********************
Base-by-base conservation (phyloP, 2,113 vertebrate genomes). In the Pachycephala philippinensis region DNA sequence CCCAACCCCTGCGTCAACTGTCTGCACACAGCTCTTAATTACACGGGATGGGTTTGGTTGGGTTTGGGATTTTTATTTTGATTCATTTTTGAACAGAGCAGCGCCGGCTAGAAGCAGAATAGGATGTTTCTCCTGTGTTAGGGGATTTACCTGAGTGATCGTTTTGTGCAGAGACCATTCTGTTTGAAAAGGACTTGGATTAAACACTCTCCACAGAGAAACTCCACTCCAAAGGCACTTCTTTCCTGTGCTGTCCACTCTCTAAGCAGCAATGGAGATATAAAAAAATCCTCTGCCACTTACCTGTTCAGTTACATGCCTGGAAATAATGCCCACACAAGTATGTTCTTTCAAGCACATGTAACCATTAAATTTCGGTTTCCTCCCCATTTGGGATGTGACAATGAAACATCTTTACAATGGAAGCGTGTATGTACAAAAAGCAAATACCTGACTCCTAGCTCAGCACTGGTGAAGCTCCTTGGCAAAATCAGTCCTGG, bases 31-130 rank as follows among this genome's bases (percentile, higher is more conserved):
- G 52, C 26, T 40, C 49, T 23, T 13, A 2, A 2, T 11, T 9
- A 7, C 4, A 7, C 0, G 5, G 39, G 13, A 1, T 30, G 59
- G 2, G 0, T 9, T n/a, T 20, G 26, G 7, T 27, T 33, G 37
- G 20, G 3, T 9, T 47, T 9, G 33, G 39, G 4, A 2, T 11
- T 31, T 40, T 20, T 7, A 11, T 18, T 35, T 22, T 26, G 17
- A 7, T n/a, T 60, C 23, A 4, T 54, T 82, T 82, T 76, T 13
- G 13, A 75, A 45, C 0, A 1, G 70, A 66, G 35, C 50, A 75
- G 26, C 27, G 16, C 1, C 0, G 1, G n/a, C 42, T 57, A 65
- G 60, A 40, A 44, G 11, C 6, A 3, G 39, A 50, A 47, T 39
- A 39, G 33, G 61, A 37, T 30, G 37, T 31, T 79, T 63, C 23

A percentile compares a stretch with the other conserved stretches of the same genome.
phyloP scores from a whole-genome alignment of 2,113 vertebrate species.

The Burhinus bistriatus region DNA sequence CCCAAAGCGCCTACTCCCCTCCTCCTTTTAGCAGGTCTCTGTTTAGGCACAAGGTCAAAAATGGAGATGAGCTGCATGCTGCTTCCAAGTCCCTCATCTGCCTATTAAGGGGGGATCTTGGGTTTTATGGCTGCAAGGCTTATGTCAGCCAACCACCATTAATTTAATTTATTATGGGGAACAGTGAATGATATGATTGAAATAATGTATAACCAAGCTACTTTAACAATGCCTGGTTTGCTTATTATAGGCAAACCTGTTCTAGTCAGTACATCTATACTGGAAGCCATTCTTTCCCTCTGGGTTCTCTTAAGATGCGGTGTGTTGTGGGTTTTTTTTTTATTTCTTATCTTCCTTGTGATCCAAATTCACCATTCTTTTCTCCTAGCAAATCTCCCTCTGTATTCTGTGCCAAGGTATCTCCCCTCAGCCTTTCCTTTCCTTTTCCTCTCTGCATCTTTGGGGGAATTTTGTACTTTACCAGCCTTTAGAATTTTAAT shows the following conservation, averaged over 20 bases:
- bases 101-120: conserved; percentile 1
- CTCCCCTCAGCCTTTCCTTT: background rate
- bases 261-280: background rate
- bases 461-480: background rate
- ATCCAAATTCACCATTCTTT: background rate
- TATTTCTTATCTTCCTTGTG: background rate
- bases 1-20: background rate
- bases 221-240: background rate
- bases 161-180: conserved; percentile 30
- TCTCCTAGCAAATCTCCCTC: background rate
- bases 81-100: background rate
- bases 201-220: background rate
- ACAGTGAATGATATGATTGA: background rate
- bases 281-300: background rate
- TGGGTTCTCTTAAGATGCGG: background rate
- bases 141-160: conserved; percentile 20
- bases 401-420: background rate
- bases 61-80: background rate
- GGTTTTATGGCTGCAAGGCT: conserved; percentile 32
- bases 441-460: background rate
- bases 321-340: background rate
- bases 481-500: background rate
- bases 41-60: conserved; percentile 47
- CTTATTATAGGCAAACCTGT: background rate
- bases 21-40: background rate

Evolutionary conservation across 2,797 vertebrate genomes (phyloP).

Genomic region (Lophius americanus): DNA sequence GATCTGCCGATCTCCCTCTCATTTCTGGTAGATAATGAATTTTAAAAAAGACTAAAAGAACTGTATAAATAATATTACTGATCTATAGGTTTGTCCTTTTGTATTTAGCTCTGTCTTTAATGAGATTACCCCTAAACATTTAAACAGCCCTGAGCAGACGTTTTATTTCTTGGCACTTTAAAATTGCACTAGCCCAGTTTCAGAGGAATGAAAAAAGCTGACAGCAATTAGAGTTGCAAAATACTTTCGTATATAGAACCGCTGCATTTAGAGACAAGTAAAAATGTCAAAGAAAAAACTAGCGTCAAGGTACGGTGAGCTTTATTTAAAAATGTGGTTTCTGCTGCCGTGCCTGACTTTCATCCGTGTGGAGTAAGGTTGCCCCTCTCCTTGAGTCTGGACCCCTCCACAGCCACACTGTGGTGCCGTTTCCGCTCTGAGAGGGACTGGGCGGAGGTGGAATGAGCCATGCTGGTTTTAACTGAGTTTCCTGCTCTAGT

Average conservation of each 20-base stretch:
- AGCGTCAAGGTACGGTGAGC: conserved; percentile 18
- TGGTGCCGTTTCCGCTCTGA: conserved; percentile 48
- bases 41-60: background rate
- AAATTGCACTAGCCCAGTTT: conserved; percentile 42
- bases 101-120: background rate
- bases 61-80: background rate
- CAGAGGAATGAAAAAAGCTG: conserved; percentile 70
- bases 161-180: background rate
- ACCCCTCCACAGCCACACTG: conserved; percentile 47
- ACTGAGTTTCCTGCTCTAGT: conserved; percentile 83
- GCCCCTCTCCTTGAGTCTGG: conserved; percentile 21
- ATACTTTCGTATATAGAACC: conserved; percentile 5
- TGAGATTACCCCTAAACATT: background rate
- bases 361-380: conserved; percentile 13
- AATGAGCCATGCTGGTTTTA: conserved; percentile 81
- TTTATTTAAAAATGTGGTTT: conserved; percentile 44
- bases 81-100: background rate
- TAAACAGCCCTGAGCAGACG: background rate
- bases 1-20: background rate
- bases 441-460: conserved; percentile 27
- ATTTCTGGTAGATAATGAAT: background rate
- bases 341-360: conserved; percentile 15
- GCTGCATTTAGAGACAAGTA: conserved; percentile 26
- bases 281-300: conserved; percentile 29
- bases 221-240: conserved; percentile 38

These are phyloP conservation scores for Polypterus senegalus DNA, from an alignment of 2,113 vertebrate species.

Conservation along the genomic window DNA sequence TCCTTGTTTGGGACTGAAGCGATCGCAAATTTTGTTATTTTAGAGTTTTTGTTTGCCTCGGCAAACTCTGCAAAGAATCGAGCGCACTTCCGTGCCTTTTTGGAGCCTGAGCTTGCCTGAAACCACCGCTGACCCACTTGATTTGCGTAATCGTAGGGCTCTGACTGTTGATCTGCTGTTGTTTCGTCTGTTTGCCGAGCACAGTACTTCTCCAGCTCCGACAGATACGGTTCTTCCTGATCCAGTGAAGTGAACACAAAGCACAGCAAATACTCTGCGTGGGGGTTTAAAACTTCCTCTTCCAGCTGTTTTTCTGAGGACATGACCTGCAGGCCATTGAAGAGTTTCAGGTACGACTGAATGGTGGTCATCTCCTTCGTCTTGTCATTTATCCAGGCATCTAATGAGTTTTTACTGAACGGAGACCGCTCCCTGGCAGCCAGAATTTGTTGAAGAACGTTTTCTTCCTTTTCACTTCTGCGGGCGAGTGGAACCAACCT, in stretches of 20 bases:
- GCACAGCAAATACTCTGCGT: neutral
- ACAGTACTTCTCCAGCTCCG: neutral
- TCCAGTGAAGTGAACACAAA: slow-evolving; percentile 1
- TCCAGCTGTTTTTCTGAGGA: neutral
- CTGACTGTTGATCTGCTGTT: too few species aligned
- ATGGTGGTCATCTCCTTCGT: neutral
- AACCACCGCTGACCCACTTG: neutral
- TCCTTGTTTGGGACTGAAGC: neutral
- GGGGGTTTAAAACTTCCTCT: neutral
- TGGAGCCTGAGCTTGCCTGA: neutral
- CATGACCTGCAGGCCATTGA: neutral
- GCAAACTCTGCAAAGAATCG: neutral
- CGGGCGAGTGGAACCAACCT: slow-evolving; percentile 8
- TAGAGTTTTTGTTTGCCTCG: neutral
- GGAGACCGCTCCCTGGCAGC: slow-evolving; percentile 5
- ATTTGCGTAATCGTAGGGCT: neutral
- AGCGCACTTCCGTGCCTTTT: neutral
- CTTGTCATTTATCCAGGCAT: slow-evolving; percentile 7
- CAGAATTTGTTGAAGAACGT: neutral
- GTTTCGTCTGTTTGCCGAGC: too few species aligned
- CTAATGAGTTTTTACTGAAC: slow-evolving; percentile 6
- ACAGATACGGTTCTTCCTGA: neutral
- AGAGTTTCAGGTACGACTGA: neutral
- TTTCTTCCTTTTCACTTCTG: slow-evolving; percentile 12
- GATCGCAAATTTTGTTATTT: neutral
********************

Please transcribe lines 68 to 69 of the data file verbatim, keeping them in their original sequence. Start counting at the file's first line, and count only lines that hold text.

These are phyloP conservation scores for Polypterus senegalus DNA, from an alignment of 2,113 vertebrate species.

Conservation along the genomic window DNA sequence TCCTTGTTTGGGACTGAAGCGATCGCAAATTTTGTTATTTTAGAGTTTTTGTTTGCCTCGGCAAACTCTGCAAAGAATCGAGCGCACTTCCGTGCCTTTTTGGAGCCTGAGCTTGCCTGAAACCACCGCTGACCCACTTGATTTGCGTAATCGTAGGGCTCTGACTGTTGATCTGCTGTTGTTTCGTCTGTTTGCCGAGCACAGTACTTCTCCAGCTCCGACAGATACGGTTCTTCCTGATCCAGTGAAGTGAACACAAAGCACAGCAAATACTCTGCGTGGGGGTTTAAAACTTCCTCTTCCAGCTGTTTTTCTGAGGACATGACCTGCAGGCCATTGAAGAGTTTCAGGTACGACTGAATGGTGGTCATCTCCTTCGTCTTGTCATTTATCCAGGCATCTAATGAGTTTTTACTGAACGGAGACCGCTCCCTGGCAGCCAGAATTTGTTGAAGAACGTTTTCTTCCTTTTCACTTCTGCGGGCGAGTGGAACCAACCT, in stretches of 20 bases: